5 – TAILOR’S HAM – so-called because of its ham-like shape, this is another tool that once you have, you’ll wonder how you ever lived without! Stuffed with sawdust to make it solid and compact, a tailor’s ham really is the best thing for pressing darts and any curved, awkward to get at areas of your garment while maintaining their shape. Choose one that is a reasonable size (get an idea of scale from my photo) and make sure one side is covered with a slightly hairy wool (usually checked) and the other in a smooth cotton for pressing different types of fabric. I don’t really have a preferred brand for these as there are so few making them, have a look at some of the shops listed at the end of this post, most of them stock tailor’s hams.

6 – IRONING BOARD COVER – a padded base on your ironing board covered with a reflective cover gives the best surface for pressing.  A bit of padding supports your fabric and reflective covers have multiple benefits: they reflect the heat from the iron back into the fabric for a thorough press, won’t absorb spills and leaks of water from your iron and are easy to clean (things tend not to stick to them, unlike fabric covers).  My recommended brands: Lakeland have a separate padded base, Brabantia for reflective covers.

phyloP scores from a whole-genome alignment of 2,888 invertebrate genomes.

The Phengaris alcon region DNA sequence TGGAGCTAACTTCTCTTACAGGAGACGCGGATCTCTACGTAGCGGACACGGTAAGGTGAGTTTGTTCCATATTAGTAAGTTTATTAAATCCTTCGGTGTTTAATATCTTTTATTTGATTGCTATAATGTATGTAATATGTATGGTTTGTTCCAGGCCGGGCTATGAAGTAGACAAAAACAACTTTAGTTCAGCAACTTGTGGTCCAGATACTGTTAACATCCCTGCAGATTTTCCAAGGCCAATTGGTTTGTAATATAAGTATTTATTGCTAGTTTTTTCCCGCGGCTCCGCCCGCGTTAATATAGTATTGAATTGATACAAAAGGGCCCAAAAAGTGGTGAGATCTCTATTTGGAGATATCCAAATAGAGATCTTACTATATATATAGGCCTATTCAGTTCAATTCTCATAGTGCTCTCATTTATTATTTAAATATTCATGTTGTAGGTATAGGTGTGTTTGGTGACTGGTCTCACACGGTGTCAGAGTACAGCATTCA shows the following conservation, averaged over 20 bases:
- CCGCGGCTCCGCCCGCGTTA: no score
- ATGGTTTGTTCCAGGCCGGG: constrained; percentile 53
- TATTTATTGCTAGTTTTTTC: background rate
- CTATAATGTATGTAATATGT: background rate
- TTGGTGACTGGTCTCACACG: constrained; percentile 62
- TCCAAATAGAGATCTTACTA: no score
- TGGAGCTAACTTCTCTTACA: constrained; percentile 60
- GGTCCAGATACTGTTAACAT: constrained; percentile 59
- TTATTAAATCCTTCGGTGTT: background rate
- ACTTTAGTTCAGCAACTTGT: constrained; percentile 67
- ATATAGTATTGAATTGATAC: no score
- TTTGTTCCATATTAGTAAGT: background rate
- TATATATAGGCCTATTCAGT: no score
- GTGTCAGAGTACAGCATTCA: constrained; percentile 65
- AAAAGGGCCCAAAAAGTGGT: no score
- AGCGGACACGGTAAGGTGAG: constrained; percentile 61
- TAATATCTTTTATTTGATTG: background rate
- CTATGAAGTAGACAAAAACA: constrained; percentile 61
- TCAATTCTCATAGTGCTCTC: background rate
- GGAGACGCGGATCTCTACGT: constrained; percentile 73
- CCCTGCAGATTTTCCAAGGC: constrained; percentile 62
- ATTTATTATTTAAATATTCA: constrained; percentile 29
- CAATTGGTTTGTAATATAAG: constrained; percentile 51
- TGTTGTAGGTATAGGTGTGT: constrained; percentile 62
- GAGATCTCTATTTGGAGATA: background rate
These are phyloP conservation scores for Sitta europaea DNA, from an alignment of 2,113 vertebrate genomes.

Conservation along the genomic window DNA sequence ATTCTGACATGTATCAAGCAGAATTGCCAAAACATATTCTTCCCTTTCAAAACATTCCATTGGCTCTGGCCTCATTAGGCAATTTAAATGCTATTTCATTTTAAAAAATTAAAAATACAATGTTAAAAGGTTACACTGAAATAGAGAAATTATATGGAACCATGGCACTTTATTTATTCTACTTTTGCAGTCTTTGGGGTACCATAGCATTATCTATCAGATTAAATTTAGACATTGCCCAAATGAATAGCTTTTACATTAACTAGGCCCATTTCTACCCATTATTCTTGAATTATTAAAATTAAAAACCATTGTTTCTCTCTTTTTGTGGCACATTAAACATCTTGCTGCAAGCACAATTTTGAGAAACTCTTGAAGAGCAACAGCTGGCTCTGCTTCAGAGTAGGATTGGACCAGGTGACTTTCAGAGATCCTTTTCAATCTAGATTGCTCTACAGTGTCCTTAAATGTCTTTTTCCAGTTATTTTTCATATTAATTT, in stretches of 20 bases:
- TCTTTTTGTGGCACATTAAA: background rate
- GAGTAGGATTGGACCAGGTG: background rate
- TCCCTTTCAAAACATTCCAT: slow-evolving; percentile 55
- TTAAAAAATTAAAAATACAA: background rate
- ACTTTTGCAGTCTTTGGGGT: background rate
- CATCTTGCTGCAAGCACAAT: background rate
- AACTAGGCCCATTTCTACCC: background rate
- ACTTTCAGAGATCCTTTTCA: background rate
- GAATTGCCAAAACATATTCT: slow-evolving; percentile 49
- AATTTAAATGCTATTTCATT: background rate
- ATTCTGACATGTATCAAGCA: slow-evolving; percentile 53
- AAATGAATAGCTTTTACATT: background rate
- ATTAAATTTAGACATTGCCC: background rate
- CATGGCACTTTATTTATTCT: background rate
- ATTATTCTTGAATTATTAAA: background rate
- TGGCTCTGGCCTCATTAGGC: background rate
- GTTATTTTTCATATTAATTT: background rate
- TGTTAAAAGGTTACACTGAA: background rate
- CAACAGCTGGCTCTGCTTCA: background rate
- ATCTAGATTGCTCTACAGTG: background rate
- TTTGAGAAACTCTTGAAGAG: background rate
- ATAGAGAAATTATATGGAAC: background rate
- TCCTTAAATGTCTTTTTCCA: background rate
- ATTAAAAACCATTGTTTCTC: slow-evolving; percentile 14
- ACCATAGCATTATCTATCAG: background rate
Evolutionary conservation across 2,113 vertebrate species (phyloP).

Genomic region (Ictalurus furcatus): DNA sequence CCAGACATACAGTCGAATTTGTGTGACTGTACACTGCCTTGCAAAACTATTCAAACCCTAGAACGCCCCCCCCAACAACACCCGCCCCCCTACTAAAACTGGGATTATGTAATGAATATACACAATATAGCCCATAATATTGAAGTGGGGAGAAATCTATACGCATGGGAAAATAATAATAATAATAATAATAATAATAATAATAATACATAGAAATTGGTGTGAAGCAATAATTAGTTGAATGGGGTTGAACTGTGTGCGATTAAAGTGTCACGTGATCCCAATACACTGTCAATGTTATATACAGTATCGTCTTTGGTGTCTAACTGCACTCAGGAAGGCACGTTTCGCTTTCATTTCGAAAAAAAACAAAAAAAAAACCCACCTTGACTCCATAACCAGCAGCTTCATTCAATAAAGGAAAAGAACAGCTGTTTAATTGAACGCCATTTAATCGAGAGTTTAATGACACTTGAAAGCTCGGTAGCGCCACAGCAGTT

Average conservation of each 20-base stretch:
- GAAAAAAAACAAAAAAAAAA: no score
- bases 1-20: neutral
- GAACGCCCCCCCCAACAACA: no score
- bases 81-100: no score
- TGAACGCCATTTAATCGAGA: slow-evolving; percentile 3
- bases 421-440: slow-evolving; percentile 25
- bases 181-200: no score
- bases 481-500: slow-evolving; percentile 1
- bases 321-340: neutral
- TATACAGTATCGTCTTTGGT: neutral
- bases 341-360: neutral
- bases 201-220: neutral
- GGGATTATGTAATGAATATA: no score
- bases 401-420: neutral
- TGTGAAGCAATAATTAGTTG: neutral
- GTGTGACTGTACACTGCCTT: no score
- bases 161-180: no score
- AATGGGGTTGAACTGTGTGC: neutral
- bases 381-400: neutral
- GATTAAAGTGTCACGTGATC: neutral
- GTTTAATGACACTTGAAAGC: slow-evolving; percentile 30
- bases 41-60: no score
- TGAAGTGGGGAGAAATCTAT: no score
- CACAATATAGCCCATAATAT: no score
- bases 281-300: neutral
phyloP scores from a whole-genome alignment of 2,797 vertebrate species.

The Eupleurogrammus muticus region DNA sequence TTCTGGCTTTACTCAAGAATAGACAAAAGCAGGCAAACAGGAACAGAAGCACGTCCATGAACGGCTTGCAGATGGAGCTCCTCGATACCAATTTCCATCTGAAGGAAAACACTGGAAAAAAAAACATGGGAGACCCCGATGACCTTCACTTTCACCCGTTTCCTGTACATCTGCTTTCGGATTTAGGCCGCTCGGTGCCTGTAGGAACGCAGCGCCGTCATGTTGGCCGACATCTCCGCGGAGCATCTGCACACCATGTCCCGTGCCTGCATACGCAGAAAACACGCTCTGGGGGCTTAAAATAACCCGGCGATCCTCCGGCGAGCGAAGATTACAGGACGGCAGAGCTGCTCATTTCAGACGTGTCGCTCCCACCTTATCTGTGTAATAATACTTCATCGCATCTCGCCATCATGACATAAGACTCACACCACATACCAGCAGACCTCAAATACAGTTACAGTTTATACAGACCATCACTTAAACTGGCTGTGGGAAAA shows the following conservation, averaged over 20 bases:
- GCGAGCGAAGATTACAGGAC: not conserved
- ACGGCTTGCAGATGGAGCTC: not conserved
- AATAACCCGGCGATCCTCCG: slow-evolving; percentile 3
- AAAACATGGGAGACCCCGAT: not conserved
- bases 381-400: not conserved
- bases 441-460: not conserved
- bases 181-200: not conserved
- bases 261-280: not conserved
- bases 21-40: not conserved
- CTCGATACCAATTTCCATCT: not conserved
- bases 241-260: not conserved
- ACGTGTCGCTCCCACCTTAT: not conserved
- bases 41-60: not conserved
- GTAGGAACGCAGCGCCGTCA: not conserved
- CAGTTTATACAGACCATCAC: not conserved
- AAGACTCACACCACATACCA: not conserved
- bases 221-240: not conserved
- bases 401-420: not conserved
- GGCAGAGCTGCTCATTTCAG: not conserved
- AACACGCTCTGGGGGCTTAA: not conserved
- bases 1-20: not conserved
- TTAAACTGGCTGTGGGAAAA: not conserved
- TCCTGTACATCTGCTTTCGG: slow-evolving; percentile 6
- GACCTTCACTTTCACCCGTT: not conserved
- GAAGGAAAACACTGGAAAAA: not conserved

Where to buy?

Here are some online shops (some that also have bricks and mortar shops) that  I’ve found to be good sources for pressing tools and equipment:

Next in this series on tools and equipment a question that keeps cropping up from my students: Should I buy a mannequin?

Make Your Own Leggings

That’s certainly what yesterday was all about!  Five students, five lots of very different fabric, five hours later…..four and a half pairs of leggings finished! Yes, one pair will be finished at my class on Tuesday evening thanks to a pesky bobbin running out at just the worst minute – don’t they always do that?!

Here’s what was finished yesterday…..

make your own leggings

This is what the students thought of the day:

“Wendy as usual makes everything work, I could not believe that I would go home with a perfectly fitting pair of leggings and the day was such fun.”Brenda

“Fantastic course and a fab pair of leggings at the end of it.  Don’t know what all the fuss was about on the Great British Sewing Bee!” Naz

“I have had a fantastic day, Wendy taught me so much and the other girls were great fun.  I will certainly make more leggings now!” Joy

“Brilliant day, learned lots and was really good fun!” Mel

Of the four pairs that were finished by the end of the day, three were proudly worn home!  Now that’s a good day’s work.